Data Breaches and the Dark Web

3 Mins read

Barely a week goes by without another large company reporting a mass data breach. With the Covid-19 pandemic increasing the amount of time we are spending online, it’s not surprising that cybercriminals are moving quickly to take advantage of unsuspecting individuals, resulting in devastating financial and personal consequences.

Your personal data can fetch a hefty price on dark web forums. Details like tax file numbers, bank accounts and Medicare numbers are sold by cybercriminals and used to commit identity theft and fraud.

They’re not just in it for the money either. A hacker by the name of ShinyHunters, operating in a dark web forum, recently gave away 386 million records for free. They claimed that they had made enough money from selling personal details already and wanted to share the information they had with everyone.

With these kinds of criminals now freely giving away your personal information, you should ensure to take every precaution possible to protect yourself from data breaches.

What is the dark web?

The internet has three separate layers to it. There is the surface web, which is the browser that you log onto every day to carry out your normal tasks — emailing, messaging, shopping and streaming. This is the web that you use Google, Yahoo or Bing to search and is accessible by everyone.

The second layer is known as the deep web. The deep web includes the kinds of websites that you access when you are securely exchanging details. For instance, when you log onto your online banking account and are asked to provide a password, you are accessing the deep web. The deep web also includes specialised search engines, like a library’s catalogue. You cannot access the deep web via a normal Google search, the pages are not indexed nor ranked as they are securely locked and encrypted.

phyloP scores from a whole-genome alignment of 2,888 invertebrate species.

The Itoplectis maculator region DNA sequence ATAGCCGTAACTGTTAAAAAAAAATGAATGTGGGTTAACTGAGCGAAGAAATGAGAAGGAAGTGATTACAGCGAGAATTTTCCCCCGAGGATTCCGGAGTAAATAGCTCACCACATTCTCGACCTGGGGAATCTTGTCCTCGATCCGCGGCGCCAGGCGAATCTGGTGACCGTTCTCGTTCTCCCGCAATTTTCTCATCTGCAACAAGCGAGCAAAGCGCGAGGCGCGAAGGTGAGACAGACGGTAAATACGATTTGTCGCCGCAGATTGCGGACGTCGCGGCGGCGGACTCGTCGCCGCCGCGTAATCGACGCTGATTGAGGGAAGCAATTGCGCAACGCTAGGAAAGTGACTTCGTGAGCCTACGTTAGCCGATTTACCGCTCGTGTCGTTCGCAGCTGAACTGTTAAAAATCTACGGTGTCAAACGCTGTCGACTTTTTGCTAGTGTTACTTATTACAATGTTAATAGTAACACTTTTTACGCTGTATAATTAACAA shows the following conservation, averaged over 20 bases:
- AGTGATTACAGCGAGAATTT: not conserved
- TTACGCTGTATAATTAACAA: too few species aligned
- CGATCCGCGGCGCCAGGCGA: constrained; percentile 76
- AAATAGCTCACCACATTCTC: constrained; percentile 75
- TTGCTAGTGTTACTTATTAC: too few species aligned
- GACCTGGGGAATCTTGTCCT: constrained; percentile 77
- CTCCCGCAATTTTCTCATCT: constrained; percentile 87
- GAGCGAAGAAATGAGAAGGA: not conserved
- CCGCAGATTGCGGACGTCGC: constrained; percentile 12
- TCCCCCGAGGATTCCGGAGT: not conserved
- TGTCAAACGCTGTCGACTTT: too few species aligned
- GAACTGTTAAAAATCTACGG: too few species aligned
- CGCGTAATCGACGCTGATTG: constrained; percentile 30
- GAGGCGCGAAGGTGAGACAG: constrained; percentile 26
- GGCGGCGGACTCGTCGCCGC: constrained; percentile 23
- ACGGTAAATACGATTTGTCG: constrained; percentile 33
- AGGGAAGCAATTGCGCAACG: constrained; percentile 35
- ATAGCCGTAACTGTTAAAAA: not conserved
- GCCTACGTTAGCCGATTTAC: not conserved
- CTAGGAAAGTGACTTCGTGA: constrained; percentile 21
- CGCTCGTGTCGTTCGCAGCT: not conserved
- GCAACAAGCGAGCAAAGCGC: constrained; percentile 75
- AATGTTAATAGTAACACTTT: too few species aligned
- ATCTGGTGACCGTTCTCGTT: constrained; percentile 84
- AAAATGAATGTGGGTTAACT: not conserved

The third and final layer of the internet is the dark web. The dark web has a rather poor reputation, which it has in-part earned however there are plenty of innocent forums and websites to be found there as well. You might be wondering how to access the dark web. It can only be reached by downloading a specialised browser known as Tor — or The Onion Router. Your actions cannot be tracked whilst on the dark web and your identity remains secret to those around you and government organisations. This is why the dark web is often associated with criminal activity, including the sale of personal data.

Why do cybercriminals want my data?

Identity theft is a lucrative business for cybercriminals, with personal information fetching hefty prices on dark web forums. Data such as financial details, healthcare information, login credentials and government issued resources are all highly sought after for a variety of reasons.

A cybercriminal may use your tax number to file a fraudulent tax return under your name, resulting in serious personal ramifications. Financial information can be used to open new credit cards and drain your bank account. Healthcare information can be used to illegally access drugs and medication whilst login details for social media sites can grant a cybercriminal an open door into your entire personal world.

Generally the aim of these attacks is to reap financial benefit, however online criminals may also choose to extort and blackmail simply to create disruption and emotional distress in the victims.

What to do if you have been a victim of a data breach

You may know that you are a victim of a data breach — under federal law, organisations are required to tell clients should their personal information have been stolen or misused. If this is the case or if you are simply concerned about the amount of your private information you have shared online, the best option is to invest in dark web monitoring services.

Dark web monitoring means that an internet security service will alert you should your information be found on the dark web. You can choose to purchase a one-off scan or sign up for regular monitoring depending on your needs.

Once personal information is on the dark web, it is close to impossible to have it removed. Knowing it is there however means that you can take appropriate steps to help mitigate the damage.

Should your information be found on the dark web, immediately contact your financial institutions. Change your passwords and login details for all online accounts and alert any government organisations to be on the lookout for unusual activity related to your identity.

Finding your information on the dark web can be stressful, particularly given the kinds of individuals who roam these sites. Be sure to take every precaution possible to prevent this from happening but know if you are the victim of a data breach, there are steps you can take and organizations that can offer assistance to get you back on your feet again.

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